Can Brexit really be stopped?
Exit from Brexit : "The sooner the exit procedure is stopped, the better"
Mr Thym, according to opinion polls, a majority of British people are now against Brexit. How do you rate that?
This is hardly surprising, because the majority in favor of Brexit was already very tight in the referendum in June 2016 and the Brexiteers used wrong arguments at the time. A majority in the UK now realizes that leaving the EU has more disadvantages than was initially thought. The process shows that referendums are unsuitable for such highly complex topics. Parliamentary democracy is the better instrument for this.
Can Brexit still be reversed?
Why, surely. To do this, the British would have to change their minds permanently. From a political point of view, a new referendum would be mandatory. But a parliamentary election would also be conceivable, in which a top candidate from a party stands with the clear announcement that in the event of an election victory, the application to leave the EU will be withdrawn.
How would this work in practice?
The British Prime Minister May expressed her wish to leave under Article 50 of the EU Treaty in a letter to Brussels in March 2017. A letter would also have to be sent to stop the proceedings.
By when would such a step be feasible before Britain's planned exit from the EU in March next year?
The sooner this happened, the better it would be. From a legal point of view, an exit from Brexit at the last minute will probably only work with the consent of all the other 27 EU member states.
Would the consent of the remaining member states always be compulsory?
The lawyers are divided because the European treaties are silent on this issue. If the majority opinion in Great Britain changes permanently - as I said after a change of government or a second referendum - then, in my opinion, there are good reasons to forego the consent of the other 27 states. The prerequisite, however, would be that the exit from Brexit does not happen at the very last minute when the exit agreement has already been signed.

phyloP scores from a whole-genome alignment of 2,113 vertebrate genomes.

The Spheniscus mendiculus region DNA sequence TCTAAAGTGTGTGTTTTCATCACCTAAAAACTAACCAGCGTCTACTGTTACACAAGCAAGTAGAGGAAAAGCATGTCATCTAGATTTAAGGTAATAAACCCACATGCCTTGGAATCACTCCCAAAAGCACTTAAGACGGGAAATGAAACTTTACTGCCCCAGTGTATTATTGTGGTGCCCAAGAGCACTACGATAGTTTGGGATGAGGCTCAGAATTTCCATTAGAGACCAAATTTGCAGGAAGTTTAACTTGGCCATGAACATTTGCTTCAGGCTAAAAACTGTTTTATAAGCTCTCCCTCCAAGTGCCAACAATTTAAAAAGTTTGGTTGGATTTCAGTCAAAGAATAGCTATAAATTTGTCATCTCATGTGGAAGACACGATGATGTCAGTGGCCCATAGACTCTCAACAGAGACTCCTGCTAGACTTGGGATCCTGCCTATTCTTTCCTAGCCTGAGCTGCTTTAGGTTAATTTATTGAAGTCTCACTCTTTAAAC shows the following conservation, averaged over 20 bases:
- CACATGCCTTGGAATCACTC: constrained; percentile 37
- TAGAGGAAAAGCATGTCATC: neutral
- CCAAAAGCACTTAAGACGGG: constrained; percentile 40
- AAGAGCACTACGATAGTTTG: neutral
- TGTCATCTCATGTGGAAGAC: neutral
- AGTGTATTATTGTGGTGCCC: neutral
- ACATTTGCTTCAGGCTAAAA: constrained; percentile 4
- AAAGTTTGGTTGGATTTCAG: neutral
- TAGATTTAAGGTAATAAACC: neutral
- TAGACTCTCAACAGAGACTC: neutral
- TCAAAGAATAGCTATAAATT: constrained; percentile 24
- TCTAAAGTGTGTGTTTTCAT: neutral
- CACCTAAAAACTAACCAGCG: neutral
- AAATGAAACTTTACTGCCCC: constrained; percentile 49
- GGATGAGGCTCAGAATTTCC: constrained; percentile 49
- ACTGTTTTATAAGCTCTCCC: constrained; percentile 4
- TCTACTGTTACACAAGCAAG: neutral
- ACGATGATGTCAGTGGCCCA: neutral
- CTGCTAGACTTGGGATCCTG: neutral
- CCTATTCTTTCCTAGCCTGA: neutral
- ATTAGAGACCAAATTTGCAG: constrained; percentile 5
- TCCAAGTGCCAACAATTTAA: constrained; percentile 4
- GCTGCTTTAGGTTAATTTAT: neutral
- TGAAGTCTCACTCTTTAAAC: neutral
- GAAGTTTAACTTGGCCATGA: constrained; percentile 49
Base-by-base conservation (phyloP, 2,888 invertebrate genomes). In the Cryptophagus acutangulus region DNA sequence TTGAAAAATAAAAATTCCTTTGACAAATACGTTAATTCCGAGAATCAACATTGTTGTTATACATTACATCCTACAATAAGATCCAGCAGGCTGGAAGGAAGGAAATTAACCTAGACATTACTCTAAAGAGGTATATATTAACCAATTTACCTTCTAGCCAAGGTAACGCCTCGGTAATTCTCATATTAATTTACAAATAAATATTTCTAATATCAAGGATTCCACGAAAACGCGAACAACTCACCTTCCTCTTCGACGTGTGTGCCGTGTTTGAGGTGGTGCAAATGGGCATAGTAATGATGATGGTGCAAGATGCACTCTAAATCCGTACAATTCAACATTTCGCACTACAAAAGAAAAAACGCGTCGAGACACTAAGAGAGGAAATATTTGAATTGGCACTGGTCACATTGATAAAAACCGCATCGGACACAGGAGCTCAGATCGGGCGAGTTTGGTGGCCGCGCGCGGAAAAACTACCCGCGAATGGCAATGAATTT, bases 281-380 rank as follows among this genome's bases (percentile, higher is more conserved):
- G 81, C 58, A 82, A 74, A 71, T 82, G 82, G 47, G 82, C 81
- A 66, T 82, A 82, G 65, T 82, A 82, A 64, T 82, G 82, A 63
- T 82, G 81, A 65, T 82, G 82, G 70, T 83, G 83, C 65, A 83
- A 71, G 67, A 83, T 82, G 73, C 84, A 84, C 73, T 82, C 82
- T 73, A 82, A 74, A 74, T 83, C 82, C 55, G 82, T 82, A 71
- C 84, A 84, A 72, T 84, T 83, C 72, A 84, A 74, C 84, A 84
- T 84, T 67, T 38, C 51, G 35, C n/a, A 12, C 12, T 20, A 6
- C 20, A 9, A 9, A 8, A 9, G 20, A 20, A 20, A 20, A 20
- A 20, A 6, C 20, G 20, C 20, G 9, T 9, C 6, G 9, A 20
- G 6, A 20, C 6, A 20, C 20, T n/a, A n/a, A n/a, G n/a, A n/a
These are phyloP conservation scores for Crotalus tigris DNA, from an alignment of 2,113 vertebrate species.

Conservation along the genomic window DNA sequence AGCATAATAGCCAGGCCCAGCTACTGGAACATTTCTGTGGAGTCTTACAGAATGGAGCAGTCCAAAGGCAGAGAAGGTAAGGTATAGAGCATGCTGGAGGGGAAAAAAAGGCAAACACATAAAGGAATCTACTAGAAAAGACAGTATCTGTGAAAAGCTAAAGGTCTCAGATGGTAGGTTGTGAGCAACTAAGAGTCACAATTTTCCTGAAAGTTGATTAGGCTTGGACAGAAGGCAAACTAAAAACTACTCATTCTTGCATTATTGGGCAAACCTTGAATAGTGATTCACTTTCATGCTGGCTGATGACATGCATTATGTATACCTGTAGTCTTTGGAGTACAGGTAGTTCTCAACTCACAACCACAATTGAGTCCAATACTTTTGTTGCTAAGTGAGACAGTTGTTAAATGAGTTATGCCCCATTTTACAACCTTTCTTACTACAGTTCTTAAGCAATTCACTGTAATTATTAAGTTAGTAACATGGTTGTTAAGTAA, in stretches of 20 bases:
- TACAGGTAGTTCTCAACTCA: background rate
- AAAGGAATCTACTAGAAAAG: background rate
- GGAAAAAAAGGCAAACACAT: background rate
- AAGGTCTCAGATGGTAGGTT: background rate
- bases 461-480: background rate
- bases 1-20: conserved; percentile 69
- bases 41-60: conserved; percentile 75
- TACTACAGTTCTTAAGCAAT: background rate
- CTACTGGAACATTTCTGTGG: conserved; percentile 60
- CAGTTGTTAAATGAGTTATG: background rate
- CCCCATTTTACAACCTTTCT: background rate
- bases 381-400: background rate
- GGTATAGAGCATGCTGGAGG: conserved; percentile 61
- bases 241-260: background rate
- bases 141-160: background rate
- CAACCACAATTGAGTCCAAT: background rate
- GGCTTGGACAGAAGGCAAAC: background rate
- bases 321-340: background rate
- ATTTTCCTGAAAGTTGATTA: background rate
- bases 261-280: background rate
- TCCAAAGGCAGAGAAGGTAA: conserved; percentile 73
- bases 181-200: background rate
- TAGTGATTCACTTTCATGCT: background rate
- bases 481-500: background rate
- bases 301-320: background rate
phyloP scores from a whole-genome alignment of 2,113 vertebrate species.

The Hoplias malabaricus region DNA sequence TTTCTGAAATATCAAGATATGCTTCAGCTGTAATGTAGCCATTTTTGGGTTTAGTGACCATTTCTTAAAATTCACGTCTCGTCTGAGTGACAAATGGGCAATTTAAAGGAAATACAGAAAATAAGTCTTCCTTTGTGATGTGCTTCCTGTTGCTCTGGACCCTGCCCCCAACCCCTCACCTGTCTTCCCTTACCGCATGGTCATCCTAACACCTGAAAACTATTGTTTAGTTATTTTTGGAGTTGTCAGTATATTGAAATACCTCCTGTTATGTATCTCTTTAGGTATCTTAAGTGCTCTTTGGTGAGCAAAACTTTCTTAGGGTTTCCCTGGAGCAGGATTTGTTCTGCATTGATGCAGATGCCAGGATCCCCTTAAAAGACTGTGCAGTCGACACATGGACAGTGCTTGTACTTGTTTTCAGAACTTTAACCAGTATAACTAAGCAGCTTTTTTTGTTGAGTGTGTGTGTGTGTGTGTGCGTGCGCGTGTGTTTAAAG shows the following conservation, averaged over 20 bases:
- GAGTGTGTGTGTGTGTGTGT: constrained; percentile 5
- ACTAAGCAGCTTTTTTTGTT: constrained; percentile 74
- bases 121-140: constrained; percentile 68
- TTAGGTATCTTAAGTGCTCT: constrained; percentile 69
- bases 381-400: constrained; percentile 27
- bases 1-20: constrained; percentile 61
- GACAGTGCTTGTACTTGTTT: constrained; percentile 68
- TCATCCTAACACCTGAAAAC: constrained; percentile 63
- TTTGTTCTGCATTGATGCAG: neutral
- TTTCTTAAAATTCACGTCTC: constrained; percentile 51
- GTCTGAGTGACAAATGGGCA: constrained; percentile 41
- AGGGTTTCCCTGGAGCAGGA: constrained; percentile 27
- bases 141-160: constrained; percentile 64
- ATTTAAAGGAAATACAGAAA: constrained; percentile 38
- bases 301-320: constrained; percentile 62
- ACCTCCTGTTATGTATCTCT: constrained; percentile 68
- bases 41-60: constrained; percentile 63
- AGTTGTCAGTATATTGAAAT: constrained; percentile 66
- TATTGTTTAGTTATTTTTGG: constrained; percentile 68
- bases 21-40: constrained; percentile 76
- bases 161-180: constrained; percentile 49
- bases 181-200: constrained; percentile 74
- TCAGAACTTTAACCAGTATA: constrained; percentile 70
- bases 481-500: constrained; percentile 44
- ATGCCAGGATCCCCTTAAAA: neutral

If the approval of the remaining 27 states were required, would a government decision be sufficient or would the parliaments have to approve?
That is a question of the respective national constitutional law. In Germany, a government resolution would probably be sufficient, for which the Bundestag can of course make a recommendation.
How long would British politicians be bound to revoking the Brexit decision?
That cannot be narrowed down exactly. The only thing that is clear is that revocation cannot be used as a procedural trick. The British must not abuse the revocation in order to try a Brexit again two years later.
Under what conditions could the UK stay in the EU? Would the reform package that the then Prime Minister David Cameron negotiated in early 2016 still apply? At that time, the other EU countries granted Cameron a clause according to which EU foreigners can be excluded from social benefits in certain cases.
This regulation would no longer apply legally in the event of an exit from Brexit. If the EU institutions voluntarily revived these privileges for the British, then there would be nothing wrong with it. But basically, if the British stay in the EU, then on the terms before the referendum. So you cannot use the exit procedure to negotiate further privileges. Such an approach would ultimately encourage other Member States to improve their status through a sham withdrawal procedure.
In the event of a new decision against Brexit, would the other member states welcome the British back with open arms?
I don't think the rest of the countries want to drive the British out of the Union. From the point of view of the Eastern European countries, for example, it would make sense that their citizens could continue to work in Great Britain under the usual conditions. Add to this financial considerations: the UK is a net contributor despite the UK rebate. If the British stayed in the Community, the financial situation for the EU would also ease. That would be an important point for the Eastern Europeans, who are currently essentially among the recipients of transfer payments. French President Macron also has no problems with British EU membership, unlike former head of state de Gaulle. And Germany has always seen Great Britain as an important partner country anyway.
The interview was conducted by Albrecht Meier.
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